The EU’s decision to subject emissions from aircraft to its Emissions Trading Scheme (ETS) has angered a number of nations, but it appears to have triggered more action within Icao than has happened since the Kyoto protocol gave the UN aviation body responsibility for regulating greenhouse gas emissions from planes in 1997.
Icao’s secretary-general Raymond Benjamin indicated a month ago that Icao would have a proposal by the end of this year. He then seemed to go back on that promise, but made it again in an interview with the Reuters news agency earlier this month. He said Icao had considered six options for market-based measures, and had rejected two but was still working on four. He says he wants to hold a special global conference to debate the issue in March 2013, in time for the Icao general assembly in [month] 2013 to make a decision.
Twenty-six of the countries unhappy with emissions trading for aviation (they refer to themselves as ‘the coalition of the unwilling’) met in Moscow last month to discuss what action they would take. They have made a formal objection to Icao, and discussed a number of other options, but failed to agree on a specific course of action. A Russian transport minister said each country would choose its own measures to oppose aviation in the ETS.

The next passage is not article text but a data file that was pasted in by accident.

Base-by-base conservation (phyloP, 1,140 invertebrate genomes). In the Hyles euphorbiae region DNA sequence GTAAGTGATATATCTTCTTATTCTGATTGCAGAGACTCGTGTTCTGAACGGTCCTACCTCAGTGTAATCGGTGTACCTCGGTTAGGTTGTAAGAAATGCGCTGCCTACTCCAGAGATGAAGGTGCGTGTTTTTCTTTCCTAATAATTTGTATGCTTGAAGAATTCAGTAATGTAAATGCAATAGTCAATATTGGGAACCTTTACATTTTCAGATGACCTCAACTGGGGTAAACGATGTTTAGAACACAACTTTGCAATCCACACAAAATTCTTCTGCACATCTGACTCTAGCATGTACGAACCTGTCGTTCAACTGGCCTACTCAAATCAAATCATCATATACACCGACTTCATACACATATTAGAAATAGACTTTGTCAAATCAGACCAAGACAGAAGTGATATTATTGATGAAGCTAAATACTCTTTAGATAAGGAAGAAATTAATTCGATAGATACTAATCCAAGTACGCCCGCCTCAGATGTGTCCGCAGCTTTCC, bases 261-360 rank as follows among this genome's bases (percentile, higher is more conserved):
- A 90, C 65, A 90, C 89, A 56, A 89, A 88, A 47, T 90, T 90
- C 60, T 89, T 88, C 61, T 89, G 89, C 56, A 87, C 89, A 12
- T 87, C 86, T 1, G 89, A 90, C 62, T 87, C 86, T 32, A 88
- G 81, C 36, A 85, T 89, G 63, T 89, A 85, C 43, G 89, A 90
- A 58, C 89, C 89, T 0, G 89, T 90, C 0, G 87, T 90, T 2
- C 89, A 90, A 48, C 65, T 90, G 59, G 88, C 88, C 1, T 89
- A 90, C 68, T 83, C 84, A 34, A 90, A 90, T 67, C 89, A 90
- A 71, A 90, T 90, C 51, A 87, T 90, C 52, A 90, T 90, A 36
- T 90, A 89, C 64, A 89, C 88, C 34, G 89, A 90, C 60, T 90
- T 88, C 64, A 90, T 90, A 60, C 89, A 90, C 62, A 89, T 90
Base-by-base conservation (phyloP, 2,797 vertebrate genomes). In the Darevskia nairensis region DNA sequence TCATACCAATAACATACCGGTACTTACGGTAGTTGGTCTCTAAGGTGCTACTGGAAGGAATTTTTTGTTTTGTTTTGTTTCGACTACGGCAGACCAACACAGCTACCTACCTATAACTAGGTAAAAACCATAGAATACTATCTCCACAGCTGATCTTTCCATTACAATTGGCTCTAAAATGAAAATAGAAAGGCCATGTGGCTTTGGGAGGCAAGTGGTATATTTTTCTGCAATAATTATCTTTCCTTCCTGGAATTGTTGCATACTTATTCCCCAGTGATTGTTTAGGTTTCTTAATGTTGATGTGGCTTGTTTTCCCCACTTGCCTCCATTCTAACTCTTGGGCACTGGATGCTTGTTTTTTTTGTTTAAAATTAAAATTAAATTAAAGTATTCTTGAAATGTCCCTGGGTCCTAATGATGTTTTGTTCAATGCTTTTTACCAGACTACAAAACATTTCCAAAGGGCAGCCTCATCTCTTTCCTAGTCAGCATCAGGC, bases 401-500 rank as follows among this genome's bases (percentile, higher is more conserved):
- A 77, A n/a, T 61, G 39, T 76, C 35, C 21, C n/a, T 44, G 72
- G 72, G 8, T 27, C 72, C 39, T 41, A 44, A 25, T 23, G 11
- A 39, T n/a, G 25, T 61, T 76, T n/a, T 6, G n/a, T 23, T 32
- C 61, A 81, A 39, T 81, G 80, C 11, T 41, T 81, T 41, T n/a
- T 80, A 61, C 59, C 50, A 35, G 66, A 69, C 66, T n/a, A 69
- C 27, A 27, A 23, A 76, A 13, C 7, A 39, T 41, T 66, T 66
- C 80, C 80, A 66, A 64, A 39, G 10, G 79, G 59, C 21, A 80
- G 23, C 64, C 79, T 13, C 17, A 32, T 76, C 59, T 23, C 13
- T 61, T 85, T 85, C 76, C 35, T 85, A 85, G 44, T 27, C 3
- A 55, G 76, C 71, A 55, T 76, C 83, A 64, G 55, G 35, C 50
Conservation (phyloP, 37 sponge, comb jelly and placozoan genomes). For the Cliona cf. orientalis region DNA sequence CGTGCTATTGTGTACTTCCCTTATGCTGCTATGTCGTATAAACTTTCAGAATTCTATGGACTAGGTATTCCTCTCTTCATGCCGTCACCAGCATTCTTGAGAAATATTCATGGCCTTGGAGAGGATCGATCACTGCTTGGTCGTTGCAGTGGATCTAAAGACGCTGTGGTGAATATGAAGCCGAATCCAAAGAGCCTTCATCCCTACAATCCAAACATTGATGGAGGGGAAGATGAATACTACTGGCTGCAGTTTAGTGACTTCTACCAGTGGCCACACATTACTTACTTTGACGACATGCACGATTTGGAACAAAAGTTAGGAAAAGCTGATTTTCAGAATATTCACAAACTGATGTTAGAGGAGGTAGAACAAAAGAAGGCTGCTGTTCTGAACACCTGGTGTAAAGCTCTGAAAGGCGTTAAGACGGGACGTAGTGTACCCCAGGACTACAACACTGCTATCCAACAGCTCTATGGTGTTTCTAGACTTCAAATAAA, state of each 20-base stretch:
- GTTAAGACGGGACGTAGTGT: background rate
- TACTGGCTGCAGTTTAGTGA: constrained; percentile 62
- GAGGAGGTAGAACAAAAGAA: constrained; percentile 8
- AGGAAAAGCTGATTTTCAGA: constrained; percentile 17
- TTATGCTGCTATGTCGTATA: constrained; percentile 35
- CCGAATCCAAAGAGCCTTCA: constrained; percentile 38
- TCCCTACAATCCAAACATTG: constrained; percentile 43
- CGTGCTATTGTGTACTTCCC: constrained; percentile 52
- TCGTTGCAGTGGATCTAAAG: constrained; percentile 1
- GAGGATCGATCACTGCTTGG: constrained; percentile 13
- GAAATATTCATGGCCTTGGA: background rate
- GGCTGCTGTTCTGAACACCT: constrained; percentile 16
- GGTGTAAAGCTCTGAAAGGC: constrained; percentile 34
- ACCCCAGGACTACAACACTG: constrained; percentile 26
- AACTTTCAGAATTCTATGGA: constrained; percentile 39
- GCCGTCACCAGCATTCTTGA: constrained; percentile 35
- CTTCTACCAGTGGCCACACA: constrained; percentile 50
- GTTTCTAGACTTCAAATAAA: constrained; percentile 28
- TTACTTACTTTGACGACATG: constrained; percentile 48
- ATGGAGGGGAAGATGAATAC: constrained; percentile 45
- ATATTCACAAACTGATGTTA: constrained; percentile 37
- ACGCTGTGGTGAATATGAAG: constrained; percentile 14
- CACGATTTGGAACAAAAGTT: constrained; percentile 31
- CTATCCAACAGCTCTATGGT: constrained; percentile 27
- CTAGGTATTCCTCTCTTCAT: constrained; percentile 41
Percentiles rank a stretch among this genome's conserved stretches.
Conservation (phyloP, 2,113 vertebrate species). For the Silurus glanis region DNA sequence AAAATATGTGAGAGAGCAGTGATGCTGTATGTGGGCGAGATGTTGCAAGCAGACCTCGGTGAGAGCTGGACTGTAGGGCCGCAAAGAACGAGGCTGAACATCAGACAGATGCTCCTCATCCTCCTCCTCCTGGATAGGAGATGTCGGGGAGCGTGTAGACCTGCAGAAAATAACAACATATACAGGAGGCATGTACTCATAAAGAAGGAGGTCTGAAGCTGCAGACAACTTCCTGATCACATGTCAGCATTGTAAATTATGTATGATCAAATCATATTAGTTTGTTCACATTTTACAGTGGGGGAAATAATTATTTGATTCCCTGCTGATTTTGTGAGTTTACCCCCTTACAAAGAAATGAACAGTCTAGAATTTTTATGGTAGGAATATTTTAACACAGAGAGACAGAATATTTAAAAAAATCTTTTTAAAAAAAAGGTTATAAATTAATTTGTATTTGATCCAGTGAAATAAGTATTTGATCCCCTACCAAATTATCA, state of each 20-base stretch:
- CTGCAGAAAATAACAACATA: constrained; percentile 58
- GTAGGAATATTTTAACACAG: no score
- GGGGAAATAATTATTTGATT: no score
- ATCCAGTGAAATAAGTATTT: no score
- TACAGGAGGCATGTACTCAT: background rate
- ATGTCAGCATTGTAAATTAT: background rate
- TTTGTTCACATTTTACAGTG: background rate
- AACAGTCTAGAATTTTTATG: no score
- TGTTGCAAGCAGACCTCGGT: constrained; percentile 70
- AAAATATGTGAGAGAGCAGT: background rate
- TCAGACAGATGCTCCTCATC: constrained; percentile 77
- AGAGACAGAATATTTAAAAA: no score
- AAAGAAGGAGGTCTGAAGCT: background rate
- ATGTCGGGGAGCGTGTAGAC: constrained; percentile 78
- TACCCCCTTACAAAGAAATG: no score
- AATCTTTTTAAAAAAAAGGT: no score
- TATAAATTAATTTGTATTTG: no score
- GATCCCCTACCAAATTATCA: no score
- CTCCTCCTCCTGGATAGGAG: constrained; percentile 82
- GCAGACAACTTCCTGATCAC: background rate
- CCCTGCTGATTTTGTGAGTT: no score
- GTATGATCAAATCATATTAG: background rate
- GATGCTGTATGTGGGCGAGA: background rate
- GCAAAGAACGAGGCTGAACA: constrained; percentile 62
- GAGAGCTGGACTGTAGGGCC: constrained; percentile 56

The EU climate commissioner Connie Hedegaard said she was happy the 26 had complained to Icao. ‘Everybody knows Europe has been fighting for a multilateral system but that other parties blocked it,’ Hedegaard said, ‘so what can they agree on in Icao? It will be very interesting for us to see.’
In a related development, 26 economists including nine Nobel prize winners have written an open letter to Barack Obama urging the US administration to “support…or, at the very least, stop actively opposing” the inclusion of aviation in the ETS. Days earlier Airbus and seven airlines wrote to heads of government and to the Commission calling for Europe to postpone the plan. The call was rebuffed by the Commission and the governments of Germany and Britain, according to the Financial Times.
Meanwhile a British campaign group has calculated that what airlines will pay in the ETS is a fraction of what they would pay if they were not exempt from fuel tax for cross-border flights. Using figures for British-registered airlines, the group ‘Sandbag’ says the 20 biggest emitters, which account for 28% of all the aviation emissions in the ETS, will have to spend about €90 million on allowances, whereas if they had to pay €0.45 per litre in fuel tax (the amount paid in Great Britain by light recreational aircraft) their bill would be €10.5 billion.
- China says it is looking to achieve a 30% share of biofuels to power its airlines. Fuel for Chinese aircraft is currently around 20 million tonnes a year, but expected to reach 40m by 2020. The Chinese government says it expects biofuels to make up more than half of the increase, and wants to increase imports of waste cooking oil and seaweed. It says its biofuel target is motivated by aviation being subject to emissions trading.